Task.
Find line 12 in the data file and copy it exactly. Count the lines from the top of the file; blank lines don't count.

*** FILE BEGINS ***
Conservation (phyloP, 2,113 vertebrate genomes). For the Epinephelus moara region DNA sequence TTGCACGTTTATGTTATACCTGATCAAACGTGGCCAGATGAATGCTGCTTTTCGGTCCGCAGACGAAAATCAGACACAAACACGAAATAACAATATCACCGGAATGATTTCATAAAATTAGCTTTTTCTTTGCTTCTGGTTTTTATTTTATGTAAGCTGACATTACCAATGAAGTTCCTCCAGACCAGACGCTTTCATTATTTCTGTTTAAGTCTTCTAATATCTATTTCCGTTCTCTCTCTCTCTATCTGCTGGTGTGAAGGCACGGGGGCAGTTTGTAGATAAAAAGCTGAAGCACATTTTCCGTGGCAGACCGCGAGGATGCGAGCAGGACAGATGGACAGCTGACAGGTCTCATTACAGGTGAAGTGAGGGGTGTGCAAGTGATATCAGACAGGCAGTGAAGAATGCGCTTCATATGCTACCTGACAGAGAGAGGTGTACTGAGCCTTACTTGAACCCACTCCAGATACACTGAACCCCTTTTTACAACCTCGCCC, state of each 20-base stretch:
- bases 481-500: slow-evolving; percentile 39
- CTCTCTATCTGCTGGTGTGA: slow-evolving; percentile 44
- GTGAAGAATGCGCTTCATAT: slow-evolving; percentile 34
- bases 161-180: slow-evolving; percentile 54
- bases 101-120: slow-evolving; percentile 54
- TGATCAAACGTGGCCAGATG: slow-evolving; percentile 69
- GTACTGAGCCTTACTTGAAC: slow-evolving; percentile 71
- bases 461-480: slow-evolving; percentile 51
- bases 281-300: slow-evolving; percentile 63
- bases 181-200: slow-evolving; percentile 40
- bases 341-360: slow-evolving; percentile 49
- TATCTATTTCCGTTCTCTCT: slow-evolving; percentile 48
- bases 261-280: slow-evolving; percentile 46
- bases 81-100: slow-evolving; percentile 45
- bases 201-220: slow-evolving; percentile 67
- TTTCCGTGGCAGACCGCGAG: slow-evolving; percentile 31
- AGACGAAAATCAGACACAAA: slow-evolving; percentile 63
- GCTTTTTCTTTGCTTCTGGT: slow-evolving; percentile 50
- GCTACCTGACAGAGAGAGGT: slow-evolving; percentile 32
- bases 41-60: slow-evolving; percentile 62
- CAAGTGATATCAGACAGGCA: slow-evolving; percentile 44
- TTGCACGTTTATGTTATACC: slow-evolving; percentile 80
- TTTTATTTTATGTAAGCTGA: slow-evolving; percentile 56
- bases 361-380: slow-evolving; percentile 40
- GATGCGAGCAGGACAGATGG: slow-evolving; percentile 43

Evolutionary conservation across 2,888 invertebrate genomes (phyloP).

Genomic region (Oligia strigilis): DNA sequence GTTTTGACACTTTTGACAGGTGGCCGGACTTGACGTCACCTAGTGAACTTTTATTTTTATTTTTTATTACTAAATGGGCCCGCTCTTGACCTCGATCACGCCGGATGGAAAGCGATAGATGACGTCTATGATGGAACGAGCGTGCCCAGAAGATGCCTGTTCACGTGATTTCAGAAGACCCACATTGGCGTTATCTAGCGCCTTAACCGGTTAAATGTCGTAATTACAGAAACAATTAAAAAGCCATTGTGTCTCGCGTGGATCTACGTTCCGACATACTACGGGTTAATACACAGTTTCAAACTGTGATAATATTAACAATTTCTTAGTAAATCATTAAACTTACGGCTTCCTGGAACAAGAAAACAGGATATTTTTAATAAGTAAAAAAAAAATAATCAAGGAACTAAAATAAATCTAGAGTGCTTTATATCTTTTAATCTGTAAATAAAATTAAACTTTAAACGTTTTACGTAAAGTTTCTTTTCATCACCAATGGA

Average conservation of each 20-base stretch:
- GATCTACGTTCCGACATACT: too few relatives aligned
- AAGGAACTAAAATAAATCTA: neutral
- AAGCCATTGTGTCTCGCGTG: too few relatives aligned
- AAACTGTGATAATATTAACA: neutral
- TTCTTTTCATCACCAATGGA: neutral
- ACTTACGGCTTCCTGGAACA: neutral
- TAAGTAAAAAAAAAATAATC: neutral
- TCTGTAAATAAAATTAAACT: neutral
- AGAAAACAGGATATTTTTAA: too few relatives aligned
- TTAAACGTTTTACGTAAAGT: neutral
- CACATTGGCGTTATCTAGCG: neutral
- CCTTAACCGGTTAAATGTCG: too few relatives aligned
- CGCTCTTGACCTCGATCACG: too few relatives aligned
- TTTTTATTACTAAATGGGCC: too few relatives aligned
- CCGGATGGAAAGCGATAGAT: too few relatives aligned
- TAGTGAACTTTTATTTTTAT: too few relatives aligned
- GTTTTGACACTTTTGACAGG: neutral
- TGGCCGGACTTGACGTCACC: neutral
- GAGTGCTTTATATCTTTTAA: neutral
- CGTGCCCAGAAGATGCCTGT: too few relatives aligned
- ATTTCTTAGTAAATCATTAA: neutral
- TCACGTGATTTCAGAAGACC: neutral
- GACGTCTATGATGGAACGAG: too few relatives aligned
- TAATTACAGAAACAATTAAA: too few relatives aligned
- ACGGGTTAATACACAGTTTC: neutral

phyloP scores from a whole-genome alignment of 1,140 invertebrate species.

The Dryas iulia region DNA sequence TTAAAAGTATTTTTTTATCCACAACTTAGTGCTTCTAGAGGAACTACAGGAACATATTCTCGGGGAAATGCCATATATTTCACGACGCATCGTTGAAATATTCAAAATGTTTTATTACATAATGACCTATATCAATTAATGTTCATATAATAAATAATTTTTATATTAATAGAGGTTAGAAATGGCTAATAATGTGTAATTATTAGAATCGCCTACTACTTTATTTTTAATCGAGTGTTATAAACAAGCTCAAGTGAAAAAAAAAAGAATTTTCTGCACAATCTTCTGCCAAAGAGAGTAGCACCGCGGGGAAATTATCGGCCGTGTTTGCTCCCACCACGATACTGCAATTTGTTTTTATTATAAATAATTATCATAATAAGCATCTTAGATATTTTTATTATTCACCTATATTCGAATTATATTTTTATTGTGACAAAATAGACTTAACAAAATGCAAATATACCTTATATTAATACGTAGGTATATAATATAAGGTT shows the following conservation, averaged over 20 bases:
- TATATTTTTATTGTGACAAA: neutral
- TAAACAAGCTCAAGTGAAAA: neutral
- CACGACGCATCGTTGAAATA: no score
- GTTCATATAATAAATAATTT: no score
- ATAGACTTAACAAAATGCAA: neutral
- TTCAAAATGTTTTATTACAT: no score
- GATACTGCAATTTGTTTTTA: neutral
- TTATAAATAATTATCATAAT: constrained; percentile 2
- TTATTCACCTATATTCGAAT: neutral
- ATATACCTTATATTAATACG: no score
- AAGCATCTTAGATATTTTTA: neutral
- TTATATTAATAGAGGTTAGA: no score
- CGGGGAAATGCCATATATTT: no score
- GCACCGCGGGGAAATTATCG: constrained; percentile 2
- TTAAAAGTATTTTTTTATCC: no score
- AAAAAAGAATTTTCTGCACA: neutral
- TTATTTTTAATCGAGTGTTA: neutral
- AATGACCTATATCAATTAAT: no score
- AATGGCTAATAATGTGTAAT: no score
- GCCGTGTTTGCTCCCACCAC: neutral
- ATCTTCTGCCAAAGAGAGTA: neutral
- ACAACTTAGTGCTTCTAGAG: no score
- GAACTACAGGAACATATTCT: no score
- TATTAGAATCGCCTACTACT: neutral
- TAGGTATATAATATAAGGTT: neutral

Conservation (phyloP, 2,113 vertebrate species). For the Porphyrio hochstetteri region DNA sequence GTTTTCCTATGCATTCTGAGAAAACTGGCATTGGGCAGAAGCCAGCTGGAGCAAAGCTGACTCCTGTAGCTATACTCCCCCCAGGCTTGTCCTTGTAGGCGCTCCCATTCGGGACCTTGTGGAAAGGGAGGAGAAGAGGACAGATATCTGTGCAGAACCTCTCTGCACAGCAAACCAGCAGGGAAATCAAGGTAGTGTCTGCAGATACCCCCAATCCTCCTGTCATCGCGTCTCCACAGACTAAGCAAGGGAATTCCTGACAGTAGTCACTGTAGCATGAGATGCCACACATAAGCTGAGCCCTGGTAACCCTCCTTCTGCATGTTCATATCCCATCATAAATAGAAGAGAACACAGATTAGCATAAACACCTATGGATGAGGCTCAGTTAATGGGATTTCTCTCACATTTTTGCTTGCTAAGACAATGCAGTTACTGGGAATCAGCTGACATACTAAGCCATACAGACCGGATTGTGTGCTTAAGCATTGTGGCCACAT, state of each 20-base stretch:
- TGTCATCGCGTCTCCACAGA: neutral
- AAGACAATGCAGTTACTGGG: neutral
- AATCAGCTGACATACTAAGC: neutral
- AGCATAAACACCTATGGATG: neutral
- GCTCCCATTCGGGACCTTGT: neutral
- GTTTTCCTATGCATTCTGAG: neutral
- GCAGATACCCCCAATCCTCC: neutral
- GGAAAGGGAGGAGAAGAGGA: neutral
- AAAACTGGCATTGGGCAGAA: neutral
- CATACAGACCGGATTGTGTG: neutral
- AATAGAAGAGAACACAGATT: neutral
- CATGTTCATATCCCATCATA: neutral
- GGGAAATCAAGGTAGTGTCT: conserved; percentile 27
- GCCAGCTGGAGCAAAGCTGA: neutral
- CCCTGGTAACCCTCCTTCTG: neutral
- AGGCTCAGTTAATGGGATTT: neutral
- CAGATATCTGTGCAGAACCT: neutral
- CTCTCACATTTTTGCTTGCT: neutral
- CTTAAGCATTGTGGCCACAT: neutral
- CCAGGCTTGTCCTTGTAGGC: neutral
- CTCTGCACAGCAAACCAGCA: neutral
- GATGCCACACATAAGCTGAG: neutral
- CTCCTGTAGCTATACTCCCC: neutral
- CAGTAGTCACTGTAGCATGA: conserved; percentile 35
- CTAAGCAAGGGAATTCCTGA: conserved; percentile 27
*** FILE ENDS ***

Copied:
- bases 341-360: slow-evolving; percentile 49